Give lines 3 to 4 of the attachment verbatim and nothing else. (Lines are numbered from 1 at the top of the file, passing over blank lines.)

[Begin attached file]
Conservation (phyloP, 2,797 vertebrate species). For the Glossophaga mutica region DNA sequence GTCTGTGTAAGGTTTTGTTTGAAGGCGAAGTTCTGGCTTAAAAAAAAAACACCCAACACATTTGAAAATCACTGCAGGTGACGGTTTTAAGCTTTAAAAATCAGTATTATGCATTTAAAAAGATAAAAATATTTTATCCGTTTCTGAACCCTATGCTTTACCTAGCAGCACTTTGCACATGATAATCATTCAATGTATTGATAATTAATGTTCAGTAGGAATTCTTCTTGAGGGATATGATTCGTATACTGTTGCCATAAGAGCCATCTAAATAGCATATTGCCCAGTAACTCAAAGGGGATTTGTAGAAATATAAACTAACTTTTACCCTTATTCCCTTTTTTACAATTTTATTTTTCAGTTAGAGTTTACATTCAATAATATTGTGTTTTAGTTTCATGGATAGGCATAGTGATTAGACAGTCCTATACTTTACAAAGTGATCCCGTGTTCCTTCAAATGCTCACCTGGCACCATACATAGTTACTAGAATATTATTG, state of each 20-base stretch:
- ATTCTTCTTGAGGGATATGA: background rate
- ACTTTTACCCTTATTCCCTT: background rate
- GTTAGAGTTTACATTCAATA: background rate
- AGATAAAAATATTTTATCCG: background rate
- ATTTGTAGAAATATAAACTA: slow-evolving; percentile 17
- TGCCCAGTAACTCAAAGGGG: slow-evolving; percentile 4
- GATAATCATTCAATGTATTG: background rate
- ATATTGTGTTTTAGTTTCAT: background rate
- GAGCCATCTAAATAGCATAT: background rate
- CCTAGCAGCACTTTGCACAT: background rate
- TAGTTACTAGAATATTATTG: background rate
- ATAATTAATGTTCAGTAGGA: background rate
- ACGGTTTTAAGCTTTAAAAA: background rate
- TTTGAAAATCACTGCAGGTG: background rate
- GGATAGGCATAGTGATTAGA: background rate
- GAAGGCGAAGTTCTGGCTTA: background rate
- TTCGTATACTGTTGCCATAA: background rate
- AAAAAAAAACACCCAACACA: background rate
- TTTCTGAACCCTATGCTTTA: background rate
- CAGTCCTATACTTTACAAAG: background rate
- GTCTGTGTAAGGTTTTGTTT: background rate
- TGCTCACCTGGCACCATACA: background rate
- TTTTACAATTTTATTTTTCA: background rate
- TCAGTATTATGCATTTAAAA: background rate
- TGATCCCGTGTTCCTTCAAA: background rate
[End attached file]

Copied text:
- ACTTTTACCCTTATTCCCTT: background rate
- GTTAGAGTTTACATTCAATA: background rate